Under the proposal, the global media conglomerate will be divided into two publicly traded companies. One entity will operate as a newspaper and book publishing firm. The other will be an entertainment company that includes the 20th Century Fox movie studio, the Fox broadcast TV network and the Fox News channel.
The Murdoch family, which controls nearly 40% of the voting shares in News Corp., is expected to maintain control of both companies.
"There is much work to be done, but our board and I believe that this new corporate structure we are pursuing would accelerate News Corporation's businesses to grow to new heights, and enable each company and its divisions to recognize their full potential -- and unlock even greater long-term shareholder value," Murdoch said in a statement.
The splitting of News Corp. is a symbolic turning point for its 81-year-old CEO. Murdoch's global conglomerate was built on the foundation of a single Australian newspaper he inherited from his father. Through the years, he maintained a fondness for newspapers even as he purchased entertainment companies and assembled a company with a market value of $52 billion. In hearings last summer before U.K. lawmakers, he conceded that he regularly called newspaper editors under his employ with the greeting: "What's doing?"
Investors have already given their blessing to the split, having pushed shares of the company's Class B stock up 10% since the news of the plan broke early Tuesday.
Under the current proposal, News Corp. shareholders will receive one share of common stock in the new company for each share of News Corp. that they currently hold. Each company would maintain two classes of stock.
Murdoch will serve as chairman of both companies and CEO of the media and entertainment company. The company said it plans to put together management teams and boards for both businesses over the next several months.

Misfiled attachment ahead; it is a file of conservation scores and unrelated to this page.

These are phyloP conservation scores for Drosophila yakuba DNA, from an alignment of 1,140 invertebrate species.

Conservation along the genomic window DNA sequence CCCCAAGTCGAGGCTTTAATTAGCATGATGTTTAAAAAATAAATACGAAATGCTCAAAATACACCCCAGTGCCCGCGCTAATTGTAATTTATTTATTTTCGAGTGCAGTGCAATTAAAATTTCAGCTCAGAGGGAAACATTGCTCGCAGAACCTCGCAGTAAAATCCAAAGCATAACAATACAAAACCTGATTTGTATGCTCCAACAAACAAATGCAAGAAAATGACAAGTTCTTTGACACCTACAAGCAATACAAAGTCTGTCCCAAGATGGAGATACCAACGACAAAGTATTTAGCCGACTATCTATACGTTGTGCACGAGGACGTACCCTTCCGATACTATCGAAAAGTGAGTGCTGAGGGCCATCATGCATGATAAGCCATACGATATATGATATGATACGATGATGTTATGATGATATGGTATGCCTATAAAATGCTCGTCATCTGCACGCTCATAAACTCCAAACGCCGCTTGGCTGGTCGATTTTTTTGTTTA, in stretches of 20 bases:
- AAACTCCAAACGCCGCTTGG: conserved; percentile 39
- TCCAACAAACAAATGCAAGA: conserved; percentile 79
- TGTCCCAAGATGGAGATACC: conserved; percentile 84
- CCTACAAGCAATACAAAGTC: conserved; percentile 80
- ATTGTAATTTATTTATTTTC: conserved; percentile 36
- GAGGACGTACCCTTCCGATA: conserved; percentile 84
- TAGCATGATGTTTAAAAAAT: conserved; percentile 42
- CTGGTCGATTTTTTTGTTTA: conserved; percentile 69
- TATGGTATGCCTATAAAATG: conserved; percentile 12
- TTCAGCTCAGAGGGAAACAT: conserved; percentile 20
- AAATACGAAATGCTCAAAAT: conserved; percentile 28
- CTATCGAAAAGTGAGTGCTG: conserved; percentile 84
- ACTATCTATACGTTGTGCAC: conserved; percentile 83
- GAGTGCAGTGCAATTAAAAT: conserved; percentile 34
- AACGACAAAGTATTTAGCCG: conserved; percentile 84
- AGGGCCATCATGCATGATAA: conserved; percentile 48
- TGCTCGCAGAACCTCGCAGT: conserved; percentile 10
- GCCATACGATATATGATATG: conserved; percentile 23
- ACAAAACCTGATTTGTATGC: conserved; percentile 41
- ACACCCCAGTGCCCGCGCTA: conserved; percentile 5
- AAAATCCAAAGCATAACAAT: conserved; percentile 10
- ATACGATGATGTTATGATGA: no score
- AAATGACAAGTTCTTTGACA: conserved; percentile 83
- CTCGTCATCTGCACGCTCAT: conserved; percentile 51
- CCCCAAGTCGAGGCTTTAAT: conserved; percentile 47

The split remains subject to final board and regulatory approvals. News Corp. said it also plans to hold a meeting of its shareholders sometime in 2013 and expects it to be completed in about a year.
Analysts relished the prospect that the faster growing pay TV segment would be valued more highly by new investors who weren't willing to buy shares in a company being dragged down by a newspaper industry in decline.
Still, many analysts had questions about which entity would bear the financial risks of the ongoing U.K. probe into phone hacking and bribery. Besides legal costs, News Corp. also faces potential fines in the U.S. under the Foreign Corrupt Practices Act, which punishes companies that have bribed officials abroad.
Breaking off the newspaper and book publishing assets into a separate company makes them more "bite size" and ripe for being taken private by a third party, according to Needham & Co. analyst Laura Martin.
The publishing side is expected to be much smaller, with some analysts valuing it at about $5 billion, compared with the current market value for News Corp. as a whole of about $54 billion.
It is unclear if the split will appease the British telecommunications regulator, Ofcom, which is reviewing whether British Sky Broadcasting -- of which News Corp. holds a 39% stake -- is "fit and proper" to hold a broadcasting license. Ofcom is expected to wrap up its review later this summer.
British authorities have been probing allegations that News Corp. journalists at its now-shuttered News of the World and other papers hacked into phones and bribed public officials to gain exclusive information.
News Corp. shares rose 19 cents to $22.60 in premarket trading.
Business Writer Ryan Nakashima in Los Angeles contributed to this report.